Diablo Ballet’s Three Premieres November 17

22 Nov

Artistic Director Lauren Jonas possesses a healthy amount of taste; it certainly was on display for Diablo Ballet’s fall performances at Lesher Center for the Arts in Walnut Creek.  You can also include in that estimate a capacity for wide variety for the dances seen November 16-17 ranged from an extended erotic pas de deux to Jose Limon’s inconic The Moor’s Pavane, ending with Sean Kelly’s commissioned work, A Swingin’ Holiday for four couples and a sizeable swing orchestra.

David Fonnegra was responsible for mounting Vicente Nebrada’s three part Scriabin offering Lento a Tempo e Appassionata played by Roy Bogas with his usual reliable panache.  Fonnegra partnered Hiromi Yamazaki, one of the Bay Area natives who danced elsewhere before returning to the Bay Area.  In the first third, as well as the other two, the pair kept pivoting around each other, the spiral modulating into a supported plunging arabesque, some variation of fish dive, or a left to the shoulder or grand jete aloft which rapidly assumed a different posture, invariably with beautiful finishes in the port de bras.

The middle section saw Yamazaki and Fonnegra separate physically only to rush towards each other to accomplish a spectacular climax to the musical phrase.  When it came to Appassionnato, you got it, rushes together separately, turns and spins of great urgency, concluding on the stage floor intertwined. It was a  major partnering job for Fonnegra and plenty of spacial daring required of Yamazaki, both expertly realized their demands.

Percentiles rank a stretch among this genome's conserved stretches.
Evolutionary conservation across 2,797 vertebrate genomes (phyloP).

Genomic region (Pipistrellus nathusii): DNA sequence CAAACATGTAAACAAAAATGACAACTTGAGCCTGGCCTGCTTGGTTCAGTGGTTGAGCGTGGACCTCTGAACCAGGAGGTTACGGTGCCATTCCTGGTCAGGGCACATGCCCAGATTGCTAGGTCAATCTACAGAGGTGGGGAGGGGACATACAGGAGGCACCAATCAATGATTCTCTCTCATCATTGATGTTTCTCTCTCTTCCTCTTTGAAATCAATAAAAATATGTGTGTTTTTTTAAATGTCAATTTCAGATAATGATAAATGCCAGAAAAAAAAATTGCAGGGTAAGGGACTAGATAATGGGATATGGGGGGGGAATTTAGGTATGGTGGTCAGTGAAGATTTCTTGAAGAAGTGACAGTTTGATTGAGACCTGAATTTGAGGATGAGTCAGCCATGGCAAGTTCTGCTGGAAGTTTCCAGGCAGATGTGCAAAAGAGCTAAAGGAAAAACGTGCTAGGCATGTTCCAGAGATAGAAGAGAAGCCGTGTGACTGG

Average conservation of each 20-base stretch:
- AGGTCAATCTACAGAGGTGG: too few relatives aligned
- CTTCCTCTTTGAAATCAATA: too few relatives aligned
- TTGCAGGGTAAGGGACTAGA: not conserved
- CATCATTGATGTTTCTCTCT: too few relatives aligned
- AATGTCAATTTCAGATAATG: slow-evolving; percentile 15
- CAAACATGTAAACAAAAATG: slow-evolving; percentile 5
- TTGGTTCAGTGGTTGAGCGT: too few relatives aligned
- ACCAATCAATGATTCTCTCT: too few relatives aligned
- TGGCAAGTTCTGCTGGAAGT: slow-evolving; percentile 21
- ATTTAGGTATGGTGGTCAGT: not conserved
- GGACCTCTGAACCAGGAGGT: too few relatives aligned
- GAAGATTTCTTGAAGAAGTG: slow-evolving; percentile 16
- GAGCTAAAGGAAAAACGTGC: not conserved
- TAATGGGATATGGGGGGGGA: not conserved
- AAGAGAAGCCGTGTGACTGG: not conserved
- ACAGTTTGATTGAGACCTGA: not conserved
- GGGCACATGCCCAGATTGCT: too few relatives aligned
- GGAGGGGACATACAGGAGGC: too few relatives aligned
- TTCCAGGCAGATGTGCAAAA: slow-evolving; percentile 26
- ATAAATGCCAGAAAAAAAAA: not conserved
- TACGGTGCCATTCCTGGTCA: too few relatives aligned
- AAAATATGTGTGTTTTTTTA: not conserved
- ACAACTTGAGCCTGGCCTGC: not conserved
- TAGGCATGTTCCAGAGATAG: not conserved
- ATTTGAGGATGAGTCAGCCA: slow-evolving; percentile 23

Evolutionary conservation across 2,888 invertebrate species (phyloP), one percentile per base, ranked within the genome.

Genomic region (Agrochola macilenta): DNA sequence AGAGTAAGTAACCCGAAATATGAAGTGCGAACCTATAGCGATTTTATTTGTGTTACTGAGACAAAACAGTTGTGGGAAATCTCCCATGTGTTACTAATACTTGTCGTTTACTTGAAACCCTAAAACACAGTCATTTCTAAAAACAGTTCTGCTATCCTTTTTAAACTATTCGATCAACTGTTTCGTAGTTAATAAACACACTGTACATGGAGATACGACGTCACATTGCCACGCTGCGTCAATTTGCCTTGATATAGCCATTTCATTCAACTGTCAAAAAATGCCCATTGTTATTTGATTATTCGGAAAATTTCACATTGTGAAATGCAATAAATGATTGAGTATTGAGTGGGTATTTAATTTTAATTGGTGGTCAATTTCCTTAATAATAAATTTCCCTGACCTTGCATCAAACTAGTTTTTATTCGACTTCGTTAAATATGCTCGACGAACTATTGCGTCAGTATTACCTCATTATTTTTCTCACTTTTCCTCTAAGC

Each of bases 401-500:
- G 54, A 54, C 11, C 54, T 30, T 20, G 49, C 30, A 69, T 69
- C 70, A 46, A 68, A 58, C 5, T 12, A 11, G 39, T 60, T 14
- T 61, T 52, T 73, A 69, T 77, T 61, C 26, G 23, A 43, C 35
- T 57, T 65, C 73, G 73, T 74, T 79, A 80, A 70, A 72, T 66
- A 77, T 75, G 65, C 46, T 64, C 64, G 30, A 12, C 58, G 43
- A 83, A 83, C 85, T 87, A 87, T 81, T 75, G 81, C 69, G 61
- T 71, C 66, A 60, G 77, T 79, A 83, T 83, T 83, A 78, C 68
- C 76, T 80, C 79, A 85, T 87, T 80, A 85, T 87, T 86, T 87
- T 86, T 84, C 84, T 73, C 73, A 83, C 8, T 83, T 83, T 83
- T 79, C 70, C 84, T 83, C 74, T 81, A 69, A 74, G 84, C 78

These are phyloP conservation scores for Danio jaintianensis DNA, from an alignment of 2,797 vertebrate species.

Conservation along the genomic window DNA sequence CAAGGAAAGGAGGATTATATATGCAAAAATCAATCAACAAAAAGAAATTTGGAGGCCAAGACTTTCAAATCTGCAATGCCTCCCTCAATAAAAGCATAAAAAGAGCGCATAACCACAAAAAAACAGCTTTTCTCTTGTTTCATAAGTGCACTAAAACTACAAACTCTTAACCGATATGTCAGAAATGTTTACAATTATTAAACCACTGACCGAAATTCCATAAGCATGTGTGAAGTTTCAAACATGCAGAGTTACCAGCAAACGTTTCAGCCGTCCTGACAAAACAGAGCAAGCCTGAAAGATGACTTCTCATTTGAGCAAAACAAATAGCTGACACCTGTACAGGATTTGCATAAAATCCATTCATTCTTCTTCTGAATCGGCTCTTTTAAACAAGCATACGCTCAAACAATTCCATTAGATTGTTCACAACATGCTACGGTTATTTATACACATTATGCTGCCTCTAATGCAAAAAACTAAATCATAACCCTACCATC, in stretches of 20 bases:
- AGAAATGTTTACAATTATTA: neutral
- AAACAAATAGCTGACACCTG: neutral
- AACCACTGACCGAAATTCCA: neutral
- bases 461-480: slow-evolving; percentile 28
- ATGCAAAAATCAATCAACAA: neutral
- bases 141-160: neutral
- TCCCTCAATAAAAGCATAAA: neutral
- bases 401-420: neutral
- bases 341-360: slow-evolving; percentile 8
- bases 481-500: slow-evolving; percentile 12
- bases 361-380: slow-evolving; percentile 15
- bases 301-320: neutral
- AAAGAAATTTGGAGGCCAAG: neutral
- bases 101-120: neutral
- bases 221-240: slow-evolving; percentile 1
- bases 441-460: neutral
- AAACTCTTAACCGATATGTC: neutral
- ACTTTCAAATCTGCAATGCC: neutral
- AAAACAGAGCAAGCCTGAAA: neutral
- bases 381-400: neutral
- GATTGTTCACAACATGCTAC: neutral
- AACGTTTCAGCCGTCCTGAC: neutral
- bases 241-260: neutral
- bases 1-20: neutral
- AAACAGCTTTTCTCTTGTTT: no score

After a pause the curtains parted on a reprise of Jose Limon’s The Moor’s Pavane to the music of Henry Purcell, music more popularly recognized as used by Jerome Robbins.  Just four dancers, a swirling red robe for Derek Sakakura as The Moor,  striking sinister hues of mustard for His Friend, interpreted by Robert Dekkers.  Mounted by Gary Masters, the Moor’s Wife was
danced by Heather Cooper and His Friend’s Wife by Maria Basile, both guesting from SjDance Co, headed by Masters.  Mounting this iconic modern dance work is a major event anywhere.

In the Lucas Hoving role, Dekkers came close to the wily deadpan which creates such a sinister aura within the formal structure, where the four dance together, then the men, then the couples, the quartet and all too soon the Moor is tormented into his fatal action.  As noted elsewhere, the quartet dances towards one another,  rather than to the audience.

Sakakura, his chest too large for the costume, conveyed a cooler Moor than one might expect, although his anguish toward the end was plain, having danced it twice before and thus the  opportunity to grow in the portrayal.  Technically quite adequate, I felt I was seeing a Moor with samurai training.

Cooper and Basile both brought maturity to their roles, Basile’s use of her persimmon velvet skirts taunting, flirtatious, a smirk on her face more open to persuasion than the oblique smile of Pauline Koner, while Cooper’s Wife was even more neutral than remembered with Betty Jones.  If Moor’s Pavane goes to Diablo Ballet’s  San Jose and Hillbarn engagements in the spring, it will be interesting to see how the interpretations evolve in this engrossing, classic work.

Following intermission the program closed with Sean Kelly’s A Swingin’ Holiday, utilizing four couples, highly colored zoot suits for the men, ‘Thirties glamour for the women and a fifteen piece orchestra to blare the music hyped up swing era style. The dancers rose to the stylistic challenge ably; it was very nice to see Aaron Orza back on stage since departing San Francisco Ballet.

Kelly created dances appropriate to the music, but a unifying thread was missing, leaving the pas de huit with a series of dances, entrances, greetings and then minor vignettes leaving the impression that strangers had gathered in a night club or dive, but essentially were unconnected.

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